Report on the HEPI Annual Conference 13 June 2019
HEPI 2019 Annual Conference: ‘What is University For? Future Proofing the Sector in the age of risk and regulation’
On 13 June 2019, HEPI (Higher Education Policy Institute) held its annual conference at the National Gallery in London on ‘What is University For? Future Proofing the Sector in the age of risk and regulation’. HEPI is the only UK thinktank focusing on Higher Education. The University of Northampton is a member of HEPI through HEPI’s University Partnership Programme, but Professor Janet Wilson, Vice President of NCUP, attended, representing the National Conference of University Professors (NCUP) that has an affiliation with HEPI.
Chris Skidmore, MP, Minister for Universities, Science, Research and Innovation, in conversation with Nick Hillman, HEPI Director, spoke about plans for a more dynamic UK research environment with dedication of 2.4% of GDP, the challenges posed by Industrial strategy and the need for clean growth, the new technologies in which universities are to be incubators especially on IP protection. Today’s most important issues are the Augar Report on post-18 Education in England, Brexit, and the Immigration White Paper. Skidmore approved of the post-18 ‘whole systems’ approach, the proposal for a two year degree, and the UK’s moral leadership with its Climate Agenda. He hoped net zero growth might be reached earlier than 2050.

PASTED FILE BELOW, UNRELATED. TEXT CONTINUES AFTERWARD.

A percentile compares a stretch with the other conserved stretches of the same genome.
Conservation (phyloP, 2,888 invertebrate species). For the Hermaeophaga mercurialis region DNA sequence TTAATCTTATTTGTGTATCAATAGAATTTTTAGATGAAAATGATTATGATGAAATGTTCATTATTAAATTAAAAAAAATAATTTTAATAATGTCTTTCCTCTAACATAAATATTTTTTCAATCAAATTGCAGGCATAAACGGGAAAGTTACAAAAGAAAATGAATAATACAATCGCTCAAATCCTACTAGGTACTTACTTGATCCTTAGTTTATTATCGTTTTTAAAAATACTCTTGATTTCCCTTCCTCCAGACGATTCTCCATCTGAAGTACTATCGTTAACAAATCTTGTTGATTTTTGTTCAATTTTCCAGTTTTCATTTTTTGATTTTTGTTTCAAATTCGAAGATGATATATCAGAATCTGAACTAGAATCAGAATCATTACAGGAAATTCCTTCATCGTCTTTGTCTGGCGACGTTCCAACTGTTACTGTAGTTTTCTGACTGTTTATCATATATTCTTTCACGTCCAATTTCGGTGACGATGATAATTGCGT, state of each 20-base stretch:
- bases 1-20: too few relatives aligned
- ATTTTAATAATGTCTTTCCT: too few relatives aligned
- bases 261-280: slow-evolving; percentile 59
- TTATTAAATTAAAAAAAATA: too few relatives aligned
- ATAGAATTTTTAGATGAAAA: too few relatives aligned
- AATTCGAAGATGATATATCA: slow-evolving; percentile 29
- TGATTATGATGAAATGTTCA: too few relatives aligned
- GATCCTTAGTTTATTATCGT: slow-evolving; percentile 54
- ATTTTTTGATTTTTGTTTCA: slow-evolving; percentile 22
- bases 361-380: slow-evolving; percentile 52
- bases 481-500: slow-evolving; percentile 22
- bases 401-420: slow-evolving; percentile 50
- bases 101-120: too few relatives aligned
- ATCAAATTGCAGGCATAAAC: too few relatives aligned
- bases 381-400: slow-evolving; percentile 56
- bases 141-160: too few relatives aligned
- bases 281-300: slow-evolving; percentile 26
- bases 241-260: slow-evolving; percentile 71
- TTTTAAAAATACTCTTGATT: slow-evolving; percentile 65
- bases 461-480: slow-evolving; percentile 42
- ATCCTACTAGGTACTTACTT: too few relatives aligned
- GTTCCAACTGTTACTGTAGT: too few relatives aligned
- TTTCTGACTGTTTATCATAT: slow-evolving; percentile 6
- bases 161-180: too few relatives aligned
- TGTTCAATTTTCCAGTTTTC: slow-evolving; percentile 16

Highlight of the conference was the launch of HEPI’s Student Academic Experience Survey 2019, a response from 14,000 full time undergraduate respondents. Most significant is that better value for money for the second consecutive year is recorded, with teaching quality as the main factor in producing good value (64%) and tuition fees as the main factor in perceiving poorer value (62%). There were also statistics on mental health (students are significantly more anxious than other young people), and on taxpayer support for undergraduate teaching: 43% stated that Government should pay over half the costs, and 22% that it pay all the costs whereas the Augar Report says taxpayers should continue to pay half.
Professor Terence Davis, President of NCUP, asked raised a question during the conference discussion. This related to the policy of ‘positive discrimination ‘of women students in the selection process at the undergraduate entry level in mathematics and their advancement at the MA level with ‘gift aided’ funding, assisted through the Association of Commonwealth Universities. This allows them to proceed to doctoral level. He observed that this had been practiced in some African universities with highly positive results e.g. approximately 20 doctoral students, completed or concurrent, over the last 15 years in one university alone (Mzuzu University, Malawi where Professor Davis was the founding VC). Several of these students have received scholarships in universities in advanced economies. He suggested that this approach could be adapted for the UK situation in order to ‘fish’ more successfully across ethnic groups and between the social divisions in the UK’s vast ‘Pool of ability’. An interesting discussion followed.
Professor Janet Wilson